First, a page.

Tucked away on the second floor of the Visual Arts (VA) Building sits an unexpected find: a broken-locker-turned-gallery space. This little gem fits in perfectly with the spirit of the Faculty of Fine Arts’ enthusiasm for creating art in spaces of all shapes and sizes.
“I think in contemporary art there’s quite a large movement in found spaces for showing work,” says Linda Swanson, an assistant professor of ceramics in Concordia’s Department of Studio Arts, who spearheaded the project. “I think the students really like the idea that space has another meaning and another function.”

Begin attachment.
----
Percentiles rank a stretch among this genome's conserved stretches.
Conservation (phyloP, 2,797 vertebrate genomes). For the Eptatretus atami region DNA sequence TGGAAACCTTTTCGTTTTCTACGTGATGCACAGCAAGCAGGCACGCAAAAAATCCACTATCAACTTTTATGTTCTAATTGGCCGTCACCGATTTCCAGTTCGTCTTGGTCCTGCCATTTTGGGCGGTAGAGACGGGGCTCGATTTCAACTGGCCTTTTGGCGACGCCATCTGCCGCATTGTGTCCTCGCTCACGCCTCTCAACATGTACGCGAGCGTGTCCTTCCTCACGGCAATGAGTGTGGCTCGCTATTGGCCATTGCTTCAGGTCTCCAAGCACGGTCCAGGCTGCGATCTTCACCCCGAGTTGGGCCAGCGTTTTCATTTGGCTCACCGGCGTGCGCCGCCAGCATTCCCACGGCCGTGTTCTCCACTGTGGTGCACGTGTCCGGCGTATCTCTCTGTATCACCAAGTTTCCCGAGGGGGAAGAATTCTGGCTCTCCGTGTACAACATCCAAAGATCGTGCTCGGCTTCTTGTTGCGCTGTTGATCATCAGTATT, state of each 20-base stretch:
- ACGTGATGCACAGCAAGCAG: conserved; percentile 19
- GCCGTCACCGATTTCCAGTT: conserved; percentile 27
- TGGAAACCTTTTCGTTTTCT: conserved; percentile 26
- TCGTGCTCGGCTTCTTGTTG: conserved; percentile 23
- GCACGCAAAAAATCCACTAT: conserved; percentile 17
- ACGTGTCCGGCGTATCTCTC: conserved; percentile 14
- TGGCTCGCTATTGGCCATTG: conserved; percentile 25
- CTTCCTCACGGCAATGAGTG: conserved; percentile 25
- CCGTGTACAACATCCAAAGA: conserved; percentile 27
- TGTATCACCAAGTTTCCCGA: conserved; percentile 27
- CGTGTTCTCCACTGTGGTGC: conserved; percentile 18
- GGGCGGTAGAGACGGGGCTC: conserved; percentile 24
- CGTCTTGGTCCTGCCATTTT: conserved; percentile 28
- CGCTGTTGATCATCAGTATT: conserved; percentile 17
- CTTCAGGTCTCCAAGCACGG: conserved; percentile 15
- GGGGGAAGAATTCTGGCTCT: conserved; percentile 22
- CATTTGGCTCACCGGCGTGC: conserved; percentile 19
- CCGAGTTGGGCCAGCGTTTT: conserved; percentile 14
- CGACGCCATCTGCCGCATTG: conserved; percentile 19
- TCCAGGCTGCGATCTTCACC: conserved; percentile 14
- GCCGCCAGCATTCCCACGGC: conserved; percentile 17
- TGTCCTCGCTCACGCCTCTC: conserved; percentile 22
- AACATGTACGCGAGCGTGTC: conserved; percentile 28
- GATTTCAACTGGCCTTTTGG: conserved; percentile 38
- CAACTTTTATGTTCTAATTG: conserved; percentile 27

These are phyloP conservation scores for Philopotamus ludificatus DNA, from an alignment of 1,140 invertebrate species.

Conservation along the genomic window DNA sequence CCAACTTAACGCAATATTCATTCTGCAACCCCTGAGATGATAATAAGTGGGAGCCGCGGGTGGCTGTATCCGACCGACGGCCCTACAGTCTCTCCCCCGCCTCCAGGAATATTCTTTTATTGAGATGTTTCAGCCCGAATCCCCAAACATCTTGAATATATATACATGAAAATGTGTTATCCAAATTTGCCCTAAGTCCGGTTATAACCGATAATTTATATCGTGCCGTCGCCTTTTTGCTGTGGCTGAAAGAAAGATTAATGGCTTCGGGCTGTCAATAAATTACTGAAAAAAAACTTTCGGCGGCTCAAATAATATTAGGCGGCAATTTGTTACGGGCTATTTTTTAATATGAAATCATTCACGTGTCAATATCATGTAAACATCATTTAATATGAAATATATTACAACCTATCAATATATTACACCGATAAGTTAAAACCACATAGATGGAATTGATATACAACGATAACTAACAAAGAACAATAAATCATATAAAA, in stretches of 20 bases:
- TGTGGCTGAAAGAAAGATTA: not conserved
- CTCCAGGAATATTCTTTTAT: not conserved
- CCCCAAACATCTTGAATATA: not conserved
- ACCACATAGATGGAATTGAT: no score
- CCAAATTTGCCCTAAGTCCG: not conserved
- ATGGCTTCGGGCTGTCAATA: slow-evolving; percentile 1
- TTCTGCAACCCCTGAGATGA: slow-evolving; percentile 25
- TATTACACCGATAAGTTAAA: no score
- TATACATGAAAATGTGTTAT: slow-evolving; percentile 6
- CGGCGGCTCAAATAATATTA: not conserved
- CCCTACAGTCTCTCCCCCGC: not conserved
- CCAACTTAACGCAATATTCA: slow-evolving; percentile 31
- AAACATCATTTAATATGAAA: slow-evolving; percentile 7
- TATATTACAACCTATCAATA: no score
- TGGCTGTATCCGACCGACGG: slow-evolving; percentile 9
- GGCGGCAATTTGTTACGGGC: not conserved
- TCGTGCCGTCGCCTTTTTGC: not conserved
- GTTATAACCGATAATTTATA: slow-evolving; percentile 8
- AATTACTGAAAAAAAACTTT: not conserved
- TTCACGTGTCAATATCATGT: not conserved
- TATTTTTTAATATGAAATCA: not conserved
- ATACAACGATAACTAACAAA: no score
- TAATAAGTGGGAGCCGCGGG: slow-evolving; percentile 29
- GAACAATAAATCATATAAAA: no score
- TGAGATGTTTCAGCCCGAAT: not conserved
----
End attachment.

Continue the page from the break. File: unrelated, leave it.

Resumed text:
That’s certainly the case with the locker gallery. The space, which opened in April, is about 45 centimetres wide and 75 centimetres tall and lit from above by a soft yellow battery-operated light. Before being converted into an installation space, for years the locker stood broken and without a door among the rows of the regularly used, robins-egg blue student lockers. Now, glass panelling serves as a barrier to protect the artwork on display from damage.
“We beautified it in a way, taking the broken locker that was actually collecting a lot of debris and junk and dirt and tried to make our space that we live in all the time, as students and faculty, more interesting,” says Swanson.